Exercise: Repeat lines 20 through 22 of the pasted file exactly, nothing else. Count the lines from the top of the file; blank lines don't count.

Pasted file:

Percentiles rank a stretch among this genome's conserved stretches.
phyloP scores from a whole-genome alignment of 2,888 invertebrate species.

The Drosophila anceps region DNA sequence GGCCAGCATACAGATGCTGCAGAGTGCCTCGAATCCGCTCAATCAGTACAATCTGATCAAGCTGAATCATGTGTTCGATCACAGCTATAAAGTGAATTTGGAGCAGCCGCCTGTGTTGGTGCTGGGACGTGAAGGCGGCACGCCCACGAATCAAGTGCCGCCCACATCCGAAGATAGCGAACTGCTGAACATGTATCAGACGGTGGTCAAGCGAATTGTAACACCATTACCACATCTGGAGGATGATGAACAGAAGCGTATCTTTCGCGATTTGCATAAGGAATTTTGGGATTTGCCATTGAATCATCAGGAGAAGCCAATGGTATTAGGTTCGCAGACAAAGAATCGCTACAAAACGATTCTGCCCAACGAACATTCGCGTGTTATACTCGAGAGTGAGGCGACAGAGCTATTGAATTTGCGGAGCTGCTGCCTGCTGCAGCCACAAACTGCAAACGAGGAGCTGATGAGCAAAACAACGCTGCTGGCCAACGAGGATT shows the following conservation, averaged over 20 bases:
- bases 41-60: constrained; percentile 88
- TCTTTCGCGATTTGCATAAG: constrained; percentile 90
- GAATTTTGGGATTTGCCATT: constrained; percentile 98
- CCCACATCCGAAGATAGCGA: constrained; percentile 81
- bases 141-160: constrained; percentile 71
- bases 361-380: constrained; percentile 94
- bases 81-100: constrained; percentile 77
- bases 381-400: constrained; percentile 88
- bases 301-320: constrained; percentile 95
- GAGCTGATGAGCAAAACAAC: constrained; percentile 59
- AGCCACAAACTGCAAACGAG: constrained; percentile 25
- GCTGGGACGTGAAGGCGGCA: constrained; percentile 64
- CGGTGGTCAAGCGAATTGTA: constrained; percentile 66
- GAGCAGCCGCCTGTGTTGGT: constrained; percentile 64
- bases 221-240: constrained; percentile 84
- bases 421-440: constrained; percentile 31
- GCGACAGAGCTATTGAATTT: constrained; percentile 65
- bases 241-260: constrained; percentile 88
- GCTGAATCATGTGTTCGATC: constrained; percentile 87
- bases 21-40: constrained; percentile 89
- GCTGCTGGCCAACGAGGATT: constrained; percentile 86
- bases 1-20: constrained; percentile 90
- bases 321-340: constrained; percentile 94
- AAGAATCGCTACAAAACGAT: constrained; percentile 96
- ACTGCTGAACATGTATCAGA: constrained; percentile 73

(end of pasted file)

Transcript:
- GCGACAGAGCTATTGAATTT: constrained; percentile 65
- bases 241-260: constrained; percentile 88
- GCTGAATCATGTGTTCGATC: constrained; percentile 87